Legislation Update: New Developments Regarding Aliens Who Entered Without Inspection and Aliens Conv
President Clinton signed new “anti-terrorism” legislation into law last month which contained sweeping, and potentially disastrous, immigration provisions. As you may recall, I published an open letter to the President criticizing these immigration provisions, and specifically the provision which would subject aliens who had “entered without inspection” to exclusion proceedings. Fortunately, it seems that both the President and Congress have listened to the many criticisms and are in the process of amending some of the Bill’s harsher provisions. Unfortunately, the INS is also acting expeditiously to implement the Bill as it is currently written. This will undoubtedly result in the detention, exclusion and deportation of many aliens while Congress and the President are working to correct their oversight.
One of the provisions the President is seeking to correct is the provision which would make “Suspension of Deportation” unavailable to any alien who has “entered without inspection.” Under current INS definitions, people who enter with fake passports or by using another person’s passport have “entered without inspection.” Under the new anti-terrorism Bill, all these people are now subject to exclusion and not deportation. Since “Suspension of Deportation is only available in Deportation Proceedings, the anti-terrorism Bill had the effect of making this important form of humanitarian relief unavailable to literally tens of thousands of aliens – many of whom have been here for ten, fifteen or even twenty years or more.
Fortunately, these provisions will be deleted according to the current version of the Simpson Bill, one of two comprehensive Immigration Reform Bills currently pending in Congress. Another unduly harsh provision, allowing “expedited exclusion” of aliens seeking entry, will also be severely limited in its application. However, these reforms will not take place until the Simpson Bill is itself signed by the President, and this is still several months away.
While we are waiting for Congress to correct its mistakes the INS, in typical fashion, is acting quickly to implement the current provisions of the Bill relating to criminal aliens. The Bill currently requires the INS to take into custody all aliens convicted of certain crimes, including aggravated felonies, drug possession and possession of a firearm, and to deport these aliens “as expeditiously as possible.” This means that anyone convicted of any of these crimes cannot be released on bond during their deportation proceedings. They will remain in jail until their deportation proceedings have concluded. This also means that anyone in this situation who has an upcoming deportation hearing stands a substantial risk of being taken into custody at that hearing.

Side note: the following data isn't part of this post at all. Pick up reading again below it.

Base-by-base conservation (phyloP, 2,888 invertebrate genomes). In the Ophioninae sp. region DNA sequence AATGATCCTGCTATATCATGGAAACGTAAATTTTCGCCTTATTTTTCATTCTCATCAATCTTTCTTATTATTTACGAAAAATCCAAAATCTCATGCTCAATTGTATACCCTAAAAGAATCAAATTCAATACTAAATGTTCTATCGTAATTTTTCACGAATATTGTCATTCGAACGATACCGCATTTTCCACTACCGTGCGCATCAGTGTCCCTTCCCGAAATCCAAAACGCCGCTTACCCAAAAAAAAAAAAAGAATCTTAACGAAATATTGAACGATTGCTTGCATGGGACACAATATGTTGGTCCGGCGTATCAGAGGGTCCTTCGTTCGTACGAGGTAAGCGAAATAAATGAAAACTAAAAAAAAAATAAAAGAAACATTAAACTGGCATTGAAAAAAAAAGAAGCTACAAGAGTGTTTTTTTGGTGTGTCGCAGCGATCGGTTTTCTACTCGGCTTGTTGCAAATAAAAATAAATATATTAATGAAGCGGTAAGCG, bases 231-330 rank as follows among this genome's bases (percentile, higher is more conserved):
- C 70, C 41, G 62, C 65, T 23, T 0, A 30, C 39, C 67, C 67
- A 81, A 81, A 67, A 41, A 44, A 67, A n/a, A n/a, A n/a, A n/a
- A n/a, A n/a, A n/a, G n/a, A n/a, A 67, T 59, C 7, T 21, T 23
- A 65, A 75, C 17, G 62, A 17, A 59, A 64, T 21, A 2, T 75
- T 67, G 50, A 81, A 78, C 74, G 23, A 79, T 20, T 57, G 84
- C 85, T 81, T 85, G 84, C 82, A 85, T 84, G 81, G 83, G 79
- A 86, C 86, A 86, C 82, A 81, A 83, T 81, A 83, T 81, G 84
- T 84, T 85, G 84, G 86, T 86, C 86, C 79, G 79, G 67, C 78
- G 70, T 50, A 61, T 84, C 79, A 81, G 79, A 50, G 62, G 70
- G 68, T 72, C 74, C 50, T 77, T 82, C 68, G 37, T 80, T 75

As a result of these developments, as well as the pending immigration reform bills, immigration law and procedure have become increasingly less certain. Almost every day, prospective clients come to my office with the intention of handling their immigration matter themselves, all they want is “a little advice” regarding how to fill out an INS form, or what to expect at an interview or hearing. These are the people who are the most at risk right now. Unfortunately, everyone with an immigration problem or seeking an immigration benefit now needs to be represented by a qualified immigration lawyer. This requirement will continue at least until Congress has finished passing its new immigration legislation and immigration practitioners have had time to determine what the new legislation means for immigrants.